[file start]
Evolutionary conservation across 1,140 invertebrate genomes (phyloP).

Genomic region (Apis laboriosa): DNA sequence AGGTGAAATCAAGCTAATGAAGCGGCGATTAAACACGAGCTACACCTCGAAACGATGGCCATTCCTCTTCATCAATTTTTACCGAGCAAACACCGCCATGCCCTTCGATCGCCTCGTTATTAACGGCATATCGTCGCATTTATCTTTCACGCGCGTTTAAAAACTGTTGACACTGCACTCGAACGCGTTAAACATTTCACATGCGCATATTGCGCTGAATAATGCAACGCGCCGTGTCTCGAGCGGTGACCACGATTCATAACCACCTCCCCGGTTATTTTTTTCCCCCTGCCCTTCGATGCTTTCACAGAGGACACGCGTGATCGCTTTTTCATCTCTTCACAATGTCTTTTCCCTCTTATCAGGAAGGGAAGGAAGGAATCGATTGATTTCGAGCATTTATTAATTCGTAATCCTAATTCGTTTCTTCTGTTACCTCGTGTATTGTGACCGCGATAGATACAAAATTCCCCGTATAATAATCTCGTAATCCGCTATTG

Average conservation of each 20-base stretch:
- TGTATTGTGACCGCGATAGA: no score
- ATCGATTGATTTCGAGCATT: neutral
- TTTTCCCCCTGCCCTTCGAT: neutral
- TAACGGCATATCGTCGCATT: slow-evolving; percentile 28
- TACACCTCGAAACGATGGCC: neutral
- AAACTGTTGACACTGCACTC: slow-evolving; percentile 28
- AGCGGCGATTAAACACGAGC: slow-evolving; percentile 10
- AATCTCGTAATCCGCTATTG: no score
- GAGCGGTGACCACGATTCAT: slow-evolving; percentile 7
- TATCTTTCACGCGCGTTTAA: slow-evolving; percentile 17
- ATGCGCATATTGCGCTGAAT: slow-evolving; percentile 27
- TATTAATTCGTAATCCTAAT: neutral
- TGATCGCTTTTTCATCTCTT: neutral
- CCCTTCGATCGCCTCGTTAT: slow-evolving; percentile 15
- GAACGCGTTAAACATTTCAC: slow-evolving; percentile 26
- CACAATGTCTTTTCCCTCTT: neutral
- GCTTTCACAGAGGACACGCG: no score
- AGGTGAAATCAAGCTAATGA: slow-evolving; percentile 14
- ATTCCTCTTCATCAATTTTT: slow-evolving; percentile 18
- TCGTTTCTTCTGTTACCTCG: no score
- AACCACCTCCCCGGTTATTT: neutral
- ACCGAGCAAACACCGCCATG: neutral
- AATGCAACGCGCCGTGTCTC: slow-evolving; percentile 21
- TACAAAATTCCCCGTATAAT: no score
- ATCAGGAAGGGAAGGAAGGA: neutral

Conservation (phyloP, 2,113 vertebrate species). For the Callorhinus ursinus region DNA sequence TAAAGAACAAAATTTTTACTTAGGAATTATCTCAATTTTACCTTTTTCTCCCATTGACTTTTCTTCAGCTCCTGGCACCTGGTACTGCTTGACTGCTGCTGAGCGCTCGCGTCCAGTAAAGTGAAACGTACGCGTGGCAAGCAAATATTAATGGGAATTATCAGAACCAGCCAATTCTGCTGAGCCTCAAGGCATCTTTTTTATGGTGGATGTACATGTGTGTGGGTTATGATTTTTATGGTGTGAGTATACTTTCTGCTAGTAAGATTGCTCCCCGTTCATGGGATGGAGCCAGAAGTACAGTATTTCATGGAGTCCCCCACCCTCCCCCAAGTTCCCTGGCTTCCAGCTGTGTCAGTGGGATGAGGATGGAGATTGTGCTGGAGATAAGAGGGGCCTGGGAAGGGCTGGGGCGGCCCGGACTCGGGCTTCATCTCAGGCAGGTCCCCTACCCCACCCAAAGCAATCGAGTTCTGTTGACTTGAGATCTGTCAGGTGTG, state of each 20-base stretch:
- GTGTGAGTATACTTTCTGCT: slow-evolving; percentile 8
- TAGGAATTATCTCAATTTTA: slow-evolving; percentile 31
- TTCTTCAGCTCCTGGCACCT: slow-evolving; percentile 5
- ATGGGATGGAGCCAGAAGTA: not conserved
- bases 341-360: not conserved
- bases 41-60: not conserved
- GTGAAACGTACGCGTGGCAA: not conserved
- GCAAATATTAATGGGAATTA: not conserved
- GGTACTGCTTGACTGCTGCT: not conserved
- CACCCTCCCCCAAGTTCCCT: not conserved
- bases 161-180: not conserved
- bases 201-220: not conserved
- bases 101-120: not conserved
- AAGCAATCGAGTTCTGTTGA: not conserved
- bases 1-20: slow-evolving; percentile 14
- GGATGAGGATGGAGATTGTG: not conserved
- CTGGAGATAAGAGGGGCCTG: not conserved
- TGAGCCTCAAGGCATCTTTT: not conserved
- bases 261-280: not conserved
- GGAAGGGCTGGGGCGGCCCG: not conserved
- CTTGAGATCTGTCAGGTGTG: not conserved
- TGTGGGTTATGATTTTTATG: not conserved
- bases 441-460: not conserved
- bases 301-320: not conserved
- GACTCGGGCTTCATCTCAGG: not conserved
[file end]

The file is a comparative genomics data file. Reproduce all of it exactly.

Evolutionary conservation across 1,140 invertebrate genomes (phyloP).

Genomic region (Apis laboriosa): DNA sequence AGGTGAAATCAAGCTAATGAAGCGGCGATTAAACACGAGCTACACCTCGAAACGATGGCCATTCCTCTTCATCAATTTTTACCGAGCAAACACCGCCATGCCCTTCGATCGCCTCGTTATTAACGGCATATCGTCGCATTTATCTTTCACGCGCGTTTAAAAACTGTTGACACTGCACTCGAACGCGTTAAACATTTCACATGCGCATATTGCGCTGAATAATGCAACGCGCCGTGTCTCGAGCGGTGACCACGATTCATAACCACCTCCCCGGTTATTTTTTTCCCCCTGCCCTTCGATGCTTTCACAGAGGACACGCGTGATCGCTTTTTCATCTCTTCACAATGTCTTTTCCCTCTTATCAGGAAGGGAAGGAAGGAATCGATTGATTTCGAGCATTTATTAATTCGTAATCCTAATTCGTTTCTTCTGTTACCTCGTGTATTGTGACCGCGATAGATACAAAATTCCCCGTATAATAATCTCGTAATCCGCTATTG

Average conservation of each 20-base stretch:
- TGTATTGTGACCGCGATAGA: no score
- ATCGATTGATTTCGAGCATT: neutral
- TTTTCCCCCTGCCCTTCGAT: neutral
- TAACGGCATATCGTCGCATT: slow-evolving; percentile 28
- TACACCTCGAAACGATGGCC: neutral
- AAACTGTTGACACTGCACTC: slow-evolving; percentile 28
- AGCGGCGATTAAACACGAGC: slow-evolving; percentile 10
- AATCTCGTAATCCGCTATTG: no score
- GAGCGGTGACCACGATTCAT: slow-evolving; percentile 7
- TATCTTTCACGCGCGTTTAA: slow-evolving; percentile 17
- ATGCGCATATTGCGCTGAAT: slow-evolving; percentile 27
- TATTAATTCGTAATCCTAAT: neutral
- TGATCGCTTTTTCATCTCTT: neutral
- CCCTTCGATCGCCTCGTTAT: slow-evolving; percentile 15
- GAACGCGTTAAACATTTCAC: slow-evolving; percentile 26
- CACAATGTCTTTTCCCTCTT: neutral
- GCTTTCACAGAGGACACGCG: no score
- AGGTGAAATCAAGCTAATGA: slow-evolving; percentile 14
- ATTCCTCTTCATCAATTTTT: slow-evolving; percentile 18
- TCGTTTCTTCTGTTACCTCG: no score
- AACCACCTCCCCGGTTATTT: neutral
- ACCGAGCAAACACCGCCATG: neutral
- AATGCAACGCGCCGTGTCTC: slow-evolving; percentile 21
- TACAAAATTCCCCGTATAAT: no score
- ATCAGGAAGGGAAGGAAGGA: neutral

Conservation (phyloP, 2,113 vertebrate species). For the Callorhinus ursinus region DNA sequence TAAAGAACAAAATTTTTACTTAGGAATTATCTCAATTTTACCTTTTTCTCCCATTGACTTTTCTTCAGCTCCTGGCACCTGGTACTGCTTGACTGCTGCTGAGCGCTCGCGTCCAGTAAAGTGAAACGTACGCGTGGCAAGCAAATATTAATGGGAATTATCAGAACCAGCCAATTCTGCTGAGCCTCAAGGCATCTTTTTTATGGTGGATGTACATGTGTGTGGGTTATGATTTTTATGGTGTGAGTATACTTTCTGCTAGTAAGATTGCTCCCCGTTCATGGGATGGAGCCAGAAGTACAGTATTTCATGGAGTCCCCCACCCTCCCCCAAGTTCCCTGGCTTCCAGCTGTGTCAGTGGGATGAGGATGGAGATTGTGCTGGAGATAAGAGGGGCCTGGGAAGGGCTGGGGCGGCCCGGACTCGGGCTTCATCTCAGGCAGGTCCCCTACCCCACCCAAAGCAATCGAGTTCTGTTGACTTGAGATCTGTCAGGTGTG, state of each 20-base stretch:
- GTGTGAGTATACTTTCTGCT: slow-evolving; percentile 8
- TAGGAATTATCTCAATTTTA: slow-evolving; percentile 31
- TTCTTCAGCTCCTGGCACCT: slow-evolving; percentile 5
- ATGGGATGGAGCCAGAAGTA: not conserved
- bases 341-360: not conserved
- bases 41-60: not conserved
- GTGAAACGTACGCGTGGCAA: not conserved
- GCAAATATTAATGGGAATTA: not conserved
- GGTACTGCTTGACTGCTGCT: not conserved
- CACCCTCCCCCAAGTTCCCT: not conserved
- bases 161-180: not conserved
- bases 201-220: not conserved
- bases 101-120: not conserved
- AAGCAATCGAGTTCTGTTGA: not conserved
- bases 1-20: slow-evolving; percentile 14
- GGATGAGGATGGAGATTGTG: not conserved
- CTGGAGATAAGAGGGGCCTG: not conserved
- TGAGCCTCAAGGCATCTTTT: not conserved
- bases 261-280: not conserved
- GGAAGGGCTGGGGCGGCCCG: not conserved
- CTTGAGATCTGTCAGGTGTG: not conserved
- TGTGGGTTATGATTTTTATG: not conserved
- bases 441-460: not conserved
- bases 301-320: not conserved
- GACTCGGGCTTCATCTCAGG: not conserved